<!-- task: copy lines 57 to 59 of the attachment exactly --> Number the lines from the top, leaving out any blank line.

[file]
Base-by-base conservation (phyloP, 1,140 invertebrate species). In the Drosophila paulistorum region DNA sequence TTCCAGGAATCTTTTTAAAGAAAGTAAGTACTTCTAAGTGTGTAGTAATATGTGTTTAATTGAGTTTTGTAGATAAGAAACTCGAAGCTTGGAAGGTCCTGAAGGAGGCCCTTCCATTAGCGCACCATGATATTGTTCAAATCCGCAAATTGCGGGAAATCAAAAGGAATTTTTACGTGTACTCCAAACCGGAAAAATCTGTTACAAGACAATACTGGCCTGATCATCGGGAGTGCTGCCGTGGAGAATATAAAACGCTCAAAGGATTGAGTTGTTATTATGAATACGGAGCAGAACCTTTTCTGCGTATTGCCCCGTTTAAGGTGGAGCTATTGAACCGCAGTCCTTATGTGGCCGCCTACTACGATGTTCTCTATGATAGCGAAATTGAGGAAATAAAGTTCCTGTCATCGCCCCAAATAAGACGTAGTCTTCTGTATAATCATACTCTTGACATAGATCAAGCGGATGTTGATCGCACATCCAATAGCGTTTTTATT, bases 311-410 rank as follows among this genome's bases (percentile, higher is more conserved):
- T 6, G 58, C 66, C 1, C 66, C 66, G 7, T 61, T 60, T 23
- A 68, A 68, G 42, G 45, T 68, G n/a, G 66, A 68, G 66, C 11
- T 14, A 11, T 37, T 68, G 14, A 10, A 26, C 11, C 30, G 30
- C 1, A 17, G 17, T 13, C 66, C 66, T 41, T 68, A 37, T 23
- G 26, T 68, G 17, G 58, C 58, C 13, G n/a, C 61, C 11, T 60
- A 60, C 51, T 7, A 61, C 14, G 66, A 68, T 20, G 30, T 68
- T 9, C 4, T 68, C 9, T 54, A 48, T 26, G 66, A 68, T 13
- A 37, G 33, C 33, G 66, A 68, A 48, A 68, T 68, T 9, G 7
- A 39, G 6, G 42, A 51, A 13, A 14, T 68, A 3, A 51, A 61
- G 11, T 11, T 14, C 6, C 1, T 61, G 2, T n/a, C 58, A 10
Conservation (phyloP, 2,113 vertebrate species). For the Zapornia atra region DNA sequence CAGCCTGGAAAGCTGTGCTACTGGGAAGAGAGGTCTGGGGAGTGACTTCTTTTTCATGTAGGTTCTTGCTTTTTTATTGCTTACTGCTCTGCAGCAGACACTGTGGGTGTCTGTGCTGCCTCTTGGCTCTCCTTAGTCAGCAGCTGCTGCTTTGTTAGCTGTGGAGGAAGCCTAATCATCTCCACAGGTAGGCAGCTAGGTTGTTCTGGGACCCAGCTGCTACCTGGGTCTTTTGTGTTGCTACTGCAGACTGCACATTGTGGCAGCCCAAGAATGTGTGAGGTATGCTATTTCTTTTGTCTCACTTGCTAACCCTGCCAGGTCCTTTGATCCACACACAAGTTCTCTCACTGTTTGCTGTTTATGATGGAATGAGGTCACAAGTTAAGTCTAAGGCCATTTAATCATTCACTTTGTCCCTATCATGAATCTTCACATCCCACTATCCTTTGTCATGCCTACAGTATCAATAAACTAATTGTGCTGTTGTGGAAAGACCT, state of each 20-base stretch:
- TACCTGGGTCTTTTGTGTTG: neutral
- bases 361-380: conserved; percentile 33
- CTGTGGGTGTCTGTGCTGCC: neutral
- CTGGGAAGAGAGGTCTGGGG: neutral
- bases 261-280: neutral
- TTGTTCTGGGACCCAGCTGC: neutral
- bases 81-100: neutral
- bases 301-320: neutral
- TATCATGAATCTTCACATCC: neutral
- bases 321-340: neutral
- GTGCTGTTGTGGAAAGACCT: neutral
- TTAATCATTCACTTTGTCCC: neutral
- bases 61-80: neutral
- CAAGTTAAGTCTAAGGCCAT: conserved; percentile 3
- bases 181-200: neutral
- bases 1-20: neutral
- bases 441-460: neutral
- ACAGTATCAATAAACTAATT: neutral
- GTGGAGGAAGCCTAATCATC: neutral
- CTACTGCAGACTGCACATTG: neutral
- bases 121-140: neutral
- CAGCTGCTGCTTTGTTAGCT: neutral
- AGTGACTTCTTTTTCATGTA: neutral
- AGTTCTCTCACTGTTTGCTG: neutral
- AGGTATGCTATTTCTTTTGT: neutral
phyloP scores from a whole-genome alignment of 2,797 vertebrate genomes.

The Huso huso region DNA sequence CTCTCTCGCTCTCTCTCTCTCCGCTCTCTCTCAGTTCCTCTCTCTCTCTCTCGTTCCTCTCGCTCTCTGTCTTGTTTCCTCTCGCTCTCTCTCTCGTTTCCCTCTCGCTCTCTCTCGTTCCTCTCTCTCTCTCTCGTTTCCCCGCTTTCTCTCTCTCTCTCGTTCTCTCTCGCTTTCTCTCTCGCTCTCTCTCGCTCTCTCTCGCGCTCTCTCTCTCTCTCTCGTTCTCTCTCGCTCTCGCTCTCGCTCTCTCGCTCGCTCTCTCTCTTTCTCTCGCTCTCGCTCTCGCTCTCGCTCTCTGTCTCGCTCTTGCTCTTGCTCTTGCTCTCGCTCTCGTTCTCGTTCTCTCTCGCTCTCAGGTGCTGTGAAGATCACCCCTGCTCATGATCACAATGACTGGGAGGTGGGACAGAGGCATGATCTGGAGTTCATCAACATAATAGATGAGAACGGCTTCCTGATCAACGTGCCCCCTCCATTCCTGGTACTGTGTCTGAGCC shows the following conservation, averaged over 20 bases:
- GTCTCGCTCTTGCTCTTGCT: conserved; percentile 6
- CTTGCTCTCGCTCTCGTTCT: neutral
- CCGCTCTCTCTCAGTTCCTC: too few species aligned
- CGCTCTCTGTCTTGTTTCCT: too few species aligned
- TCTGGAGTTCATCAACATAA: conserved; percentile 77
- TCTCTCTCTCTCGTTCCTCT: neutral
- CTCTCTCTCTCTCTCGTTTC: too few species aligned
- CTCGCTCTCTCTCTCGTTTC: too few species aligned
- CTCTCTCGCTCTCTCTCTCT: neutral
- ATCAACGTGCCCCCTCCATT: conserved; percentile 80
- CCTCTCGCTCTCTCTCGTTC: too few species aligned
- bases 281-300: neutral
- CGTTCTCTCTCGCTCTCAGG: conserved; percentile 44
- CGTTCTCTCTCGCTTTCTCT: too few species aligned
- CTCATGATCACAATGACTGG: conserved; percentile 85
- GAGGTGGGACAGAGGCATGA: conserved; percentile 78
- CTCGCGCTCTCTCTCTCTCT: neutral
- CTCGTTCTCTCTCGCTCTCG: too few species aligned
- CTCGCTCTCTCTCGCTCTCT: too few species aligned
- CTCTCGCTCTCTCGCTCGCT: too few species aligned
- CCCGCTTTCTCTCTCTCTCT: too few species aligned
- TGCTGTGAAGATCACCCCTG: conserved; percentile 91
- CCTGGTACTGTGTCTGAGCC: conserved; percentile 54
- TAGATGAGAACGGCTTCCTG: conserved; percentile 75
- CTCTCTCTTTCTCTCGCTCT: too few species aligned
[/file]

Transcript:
- CTCGTTCTCTCTCGCTCTCG: too few species aligned
- CTCGCTCTCTCTCGCTCTCT: too few species aligned
- CTCTCGCTCTCTCGCTCGCT: too few species aligned